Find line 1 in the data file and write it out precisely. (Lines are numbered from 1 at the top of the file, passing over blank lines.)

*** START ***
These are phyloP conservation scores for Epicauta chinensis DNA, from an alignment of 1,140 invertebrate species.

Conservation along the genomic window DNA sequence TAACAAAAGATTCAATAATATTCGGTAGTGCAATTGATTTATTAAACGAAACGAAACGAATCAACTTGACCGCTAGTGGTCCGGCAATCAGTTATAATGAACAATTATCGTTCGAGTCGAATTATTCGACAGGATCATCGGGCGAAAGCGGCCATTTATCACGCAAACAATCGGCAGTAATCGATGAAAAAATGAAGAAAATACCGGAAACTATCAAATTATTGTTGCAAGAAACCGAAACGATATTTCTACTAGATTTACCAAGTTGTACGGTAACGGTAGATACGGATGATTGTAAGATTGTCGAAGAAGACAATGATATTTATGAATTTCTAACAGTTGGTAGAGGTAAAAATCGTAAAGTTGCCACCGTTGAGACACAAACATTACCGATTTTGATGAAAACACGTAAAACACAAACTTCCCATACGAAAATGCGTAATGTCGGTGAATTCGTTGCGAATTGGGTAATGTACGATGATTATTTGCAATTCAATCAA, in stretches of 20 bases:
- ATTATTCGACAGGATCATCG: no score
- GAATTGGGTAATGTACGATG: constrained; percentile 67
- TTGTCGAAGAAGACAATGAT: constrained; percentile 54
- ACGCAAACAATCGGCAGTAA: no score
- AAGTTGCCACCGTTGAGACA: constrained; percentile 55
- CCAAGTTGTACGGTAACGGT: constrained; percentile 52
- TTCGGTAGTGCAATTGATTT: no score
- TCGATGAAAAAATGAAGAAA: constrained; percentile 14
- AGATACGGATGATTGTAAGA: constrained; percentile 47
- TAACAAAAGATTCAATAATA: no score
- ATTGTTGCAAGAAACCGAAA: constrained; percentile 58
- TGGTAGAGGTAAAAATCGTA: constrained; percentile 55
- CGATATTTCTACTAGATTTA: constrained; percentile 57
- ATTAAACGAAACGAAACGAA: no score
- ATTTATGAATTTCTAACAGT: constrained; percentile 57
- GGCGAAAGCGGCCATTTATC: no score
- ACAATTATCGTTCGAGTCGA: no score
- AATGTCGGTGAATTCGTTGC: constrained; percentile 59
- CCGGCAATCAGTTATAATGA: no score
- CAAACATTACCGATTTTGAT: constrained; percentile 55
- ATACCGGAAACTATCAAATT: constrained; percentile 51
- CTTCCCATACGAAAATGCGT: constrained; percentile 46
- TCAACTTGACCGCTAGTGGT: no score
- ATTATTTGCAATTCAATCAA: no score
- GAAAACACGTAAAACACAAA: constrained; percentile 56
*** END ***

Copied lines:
These are phyloP conservation scores for Epicauta chinensis DNA, from an alignment of 1,140 invertebrate species.